As the sovereign debt crisis continues to take its toll on Europe and fails to linger away, currencies continue to deteriorate, government bond yields continue to rise and stock markets remain volatile. Depsite the fear that this crisis has brought on, there are four ways one can play it.
Many believe that the next country to be hit by the crisis is Japan. Traditionally, the Japanese Yen and Japanese bonds have been a safe haven in times of uncertainty; however, this is no longer the case. According to a study conducted by Moody’s, Japanese government debt is estimated to be more than 200 percent of the nation’s gross domestic product (GDP), which puts limitations on the government’s ability to spend and implement additional fiscal stimulus plans to stimulate a much battered economy.
In regards to interest rates, the Bank of Japan needs to keep interest rates at or close to zero and continue its asset-purchase program to curb the effects of deflation and worsen the overall health of its economy. To make things even more challenging in the Asian nation, Japan’s demographics are highly unfavorable. The Japanese population is aging and shrinking, which eventually will result in the labor force retiring and cashing in on government bonds, which is likely to result in the Japanese government borrowing more at higher yields from more prospering countries.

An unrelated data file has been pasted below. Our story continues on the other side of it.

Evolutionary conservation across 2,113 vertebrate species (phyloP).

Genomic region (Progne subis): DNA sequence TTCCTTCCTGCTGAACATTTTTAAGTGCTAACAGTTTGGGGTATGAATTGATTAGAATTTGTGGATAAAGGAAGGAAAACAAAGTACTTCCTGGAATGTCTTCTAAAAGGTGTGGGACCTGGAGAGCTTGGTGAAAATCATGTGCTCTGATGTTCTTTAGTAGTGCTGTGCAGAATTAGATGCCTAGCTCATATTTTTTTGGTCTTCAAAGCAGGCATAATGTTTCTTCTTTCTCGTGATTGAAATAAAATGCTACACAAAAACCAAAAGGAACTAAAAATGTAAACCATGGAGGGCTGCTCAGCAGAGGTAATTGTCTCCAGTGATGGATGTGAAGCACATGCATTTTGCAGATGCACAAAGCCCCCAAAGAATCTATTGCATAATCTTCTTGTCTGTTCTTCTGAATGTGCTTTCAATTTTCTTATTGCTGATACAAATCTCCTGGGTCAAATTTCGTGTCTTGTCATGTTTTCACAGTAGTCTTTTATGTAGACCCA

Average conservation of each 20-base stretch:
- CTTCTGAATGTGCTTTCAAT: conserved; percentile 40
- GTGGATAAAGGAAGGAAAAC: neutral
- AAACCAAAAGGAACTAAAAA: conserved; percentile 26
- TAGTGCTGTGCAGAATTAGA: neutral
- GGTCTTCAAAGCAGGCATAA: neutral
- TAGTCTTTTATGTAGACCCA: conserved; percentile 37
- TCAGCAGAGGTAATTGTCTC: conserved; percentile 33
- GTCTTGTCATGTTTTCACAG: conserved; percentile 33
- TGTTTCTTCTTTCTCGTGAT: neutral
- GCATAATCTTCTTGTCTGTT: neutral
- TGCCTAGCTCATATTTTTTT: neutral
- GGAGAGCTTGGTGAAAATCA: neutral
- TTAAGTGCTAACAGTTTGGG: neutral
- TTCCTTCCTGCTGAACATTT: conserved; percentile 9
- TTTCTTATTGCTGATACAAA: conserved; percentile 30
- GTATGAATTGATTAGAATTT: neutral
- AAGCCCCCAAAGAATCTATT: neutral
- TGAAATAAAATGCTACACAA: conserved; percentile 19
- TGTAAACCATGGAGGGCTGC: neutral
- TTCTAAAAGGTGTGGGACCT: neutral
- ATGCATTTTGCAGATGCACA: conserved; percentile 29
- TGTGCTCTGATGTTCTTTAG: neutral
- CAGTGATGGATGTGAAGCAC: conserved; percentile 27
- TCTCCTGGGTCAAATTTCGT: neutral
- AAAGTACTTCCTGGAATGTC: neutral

With the future looking relatively gloomy for Japan, some possible plays include the ProShares UltraShort MSCI Japan (EWV), which aims to seek twice the inverse daily performance of the MSCI Japan index. A second play includes the ProShares UltraShort Yen (YCS), which allows one to bet against the Japanese Yen. EWV closed at $47.29 on Tuesday and YCS closed at $20.65 on Tuesday.
Nations that are fast-growing and rich in natural resources are likely to be at the forefront of this crisis. One such nation is Brazil. Brazil is one of the few countries in the world that is self-sufficient in oil as well as is a leader in alternative energy. Regardless of the volatility in crude, it will continue to remain a sought after commodity as global economies grow and nations rich in black gold will reap the benefits. Read More…
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